Homewood and Mt. Rose do have enough terrain that you would enjoy for a day. I'm not sure from your comments whether anyone in your group is up to the Mt. Rose Chutes. My report and pics from Mt. Rose Feb. 20: http://www.firsttracksonline.com/boa...opic.php?t=728 .

Nobody in their right mind should advance book Taos at Christmas, as coverage is rarely adequate by then. Taos had a great season this year and it was still only 50% open at Christmas. Targhee and Big Mountain are both family friendly and good off-the-beaten-path choices for Christmas.
post #22 of 35
Thread Starter 
TruckeeLocal - your current hibernation has nothing to do with w/ends, more so the meds for your Cbone. Get well soon!

Cirquerider - 'nuff said is right! But, I'm one of PT Barnum's suckers, so will explore all the groomers, at least once!

JimS - Kirkwood Groomers? I thought they relished their powder, skiers mountain, etc. Does this mean they need to attract more of us long and steep groomer-lovers?

MilesB - 99% sure Tahoe and Mammoth, thanks for pointer offers, I'll request them when I've plunked down the $$$ so as not to bug you too much.

Mr. Crocker - you deserve this Title now that I saw your WebSite, fantastico! Squaw will be ONLY on sunny day. Kirkwood is on everyone's list, although I thought their b&b is black powder runs? Since we are driving up from LA, I want to spend more time (hopefully in a cheap condo walk-to lifts) at Mammoth towards the latter part of our ski days (1/3-10), and allow 5 days @ Tahoe 12/29-1/2. Since ski in/out at Tahoe resorts is either minimal or VERY expensive, we'll stay in Reno or South Shore; my wife and son are trained (smiles coming after breakfast) to be out the door for at least a 15 minute prior-to-opening time at the resorts, so no worries about morning traffic, we'll deal with evening traffic at leisure.

MileB and Mr. Crocker posted Mt. Baldy photos. I had thought of skiing there on way to and from Tahoe/Mammoth, to lessen the drives a bit, Conditions prevailing. What ye think? Others said skip it.
post #23 of 35
Baldy is expert oriented with minimal grooming and snowmaking, sort of like Mad River Glen. And rarely (<10%) is there enough snow by New Year's. Check my website when you're at Disneyland (http://bestsnow.net/cal0506.htm file not created yet) and I will have commentary on what SoCal local skiing is worthwhile. See http://bestsnow.net/cal0405.htm for review of this season down here. In all honesty I can't really recommend you ski here vs. the Sierra.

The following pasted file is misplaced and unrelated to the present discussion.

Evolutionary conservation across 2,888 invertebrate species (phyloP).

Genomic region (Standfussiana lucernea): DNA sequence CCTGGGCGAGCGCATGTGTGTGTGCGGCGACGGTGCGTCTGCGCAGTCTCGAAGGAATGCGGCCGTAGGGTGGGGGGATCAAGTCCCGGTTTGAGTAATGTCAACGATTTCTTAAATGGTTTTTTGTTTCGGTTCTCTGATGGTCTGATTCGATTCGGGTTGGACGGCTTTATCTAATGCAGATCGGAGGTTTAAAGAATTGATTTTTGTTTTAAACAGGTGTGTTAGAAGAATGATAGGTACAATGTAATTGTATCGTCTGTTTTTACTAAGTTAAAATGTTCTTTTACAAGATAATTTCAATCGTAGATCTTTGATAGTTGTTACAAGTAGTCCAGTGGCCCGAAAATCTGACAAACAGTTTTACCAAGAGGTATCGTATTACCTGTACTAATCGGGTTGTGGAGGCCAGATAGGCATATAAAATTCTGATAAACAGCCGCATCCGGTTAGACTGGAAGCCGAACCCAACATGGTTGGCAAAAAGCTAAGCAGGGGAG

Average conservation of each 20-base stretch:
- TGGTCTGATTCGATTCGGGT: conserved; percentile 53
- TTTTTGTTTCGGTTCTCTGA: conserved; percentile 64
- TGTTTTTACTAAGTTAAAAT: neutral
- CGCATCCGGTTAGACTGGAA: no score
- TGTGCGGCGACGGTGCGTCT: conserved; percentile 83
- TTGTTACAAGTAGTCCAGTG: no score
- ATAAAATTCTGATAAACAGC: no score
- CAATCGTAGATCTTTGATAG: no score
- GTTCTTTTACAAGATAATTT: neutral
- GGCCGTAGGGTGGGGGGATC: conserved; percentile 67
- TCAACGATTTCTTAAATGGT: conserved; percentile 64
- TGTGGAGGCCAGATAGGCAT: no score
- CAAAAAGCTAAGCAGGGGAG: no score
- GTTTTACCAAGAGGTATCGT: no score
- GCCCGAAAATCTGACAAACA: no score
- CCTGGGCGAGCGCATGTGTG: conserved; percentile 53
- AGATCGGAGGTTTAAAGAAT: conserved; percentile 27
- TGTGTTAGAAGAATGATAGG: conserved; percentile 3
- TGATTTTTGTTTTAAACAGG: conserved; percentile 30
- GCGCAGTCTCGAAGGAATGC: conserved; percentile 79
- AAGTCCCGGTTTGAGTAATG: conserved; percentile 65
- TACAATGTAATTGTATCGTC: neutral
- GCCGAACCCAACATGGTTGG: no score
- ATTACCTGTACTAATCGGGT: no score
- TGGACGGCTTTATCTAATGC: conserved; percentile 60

Not that many condos at Mammoth are walk-to-the-lifts, and those that are won't be cheap at Christmas. The drive from town up the mountain is only 10-15 minutes, and I personally like to be based at the centrally located Chair 2 & 10 (now named Stump Alley/Gold Rush) area.
post #24 of 35
Thread Starter 
Tony Crocker - your comments on Baldy have been echoed by watersurgeon at Mammoth Forum (a funny review); "bye bye baldy".

Any other SoCal mountain worth the time, depending on conditions?

The location you suggest in Mammoth, how far a walk to Town of Mammoth for strolls?
post #25 of 35
I do ski some at Big Bear and Mt. High, but they are typical "urban ski areas" in terms of snowmaking dependence and skier density. Due to the SoCal surf/skate scene their clientele is 2/3 snowboard and they are competitive with destination resorts only for their extensive terrain parks IMHO. Baldy is one of those retro "skiing in its natural state" areas that we local fanatics treasure. But snow reliability is extremely erratic and conditions can go from awesome (Dec. 30 - Jan. 6) to miserable (15 inches of rain Jan. 8-11) in a short time.

The short answer is no, spend your time in the Sierra.

Mammoth has a new Intrawest Village, good for "strolls", but it is way expensive for Christmas and I have also heard that it's noisy if you stay there. Viewpoint is a 1970's vintage but well-managed condo (760-934-3132, 800-826-6680) about a 5-minute walk from that village, and a 1-bedroom condo was $175 + 12% tax per night for winter weekends this season.

The original town of Mammoth along Old Mammoth road is not conducive to "strolls." Remember Mammoth evolved as a weekend resort for SoCal skiers. Everybody up there has a car and uses it to get around. The public transit from town to mountain is pretty good and you should use it if there is chain control and you don't have 4WD. But also remember that if weather is really bad you should go to June, even though it may take close to an hours in snowy conditions.
post #26 of 35
In my view you will not be doing much (any?) strolling round Mammoth !! It is not like say Whistler in that respect. There is no "walking village" as, for example, I would expect to see in the Alps and which has been created at Whistler. The "village area" is strung along various 2 or 4 lane highways and the only people I saw walking were doing so as part of a fitness regime ie power walkers. Everybody else was in a car or a bus(free I believe).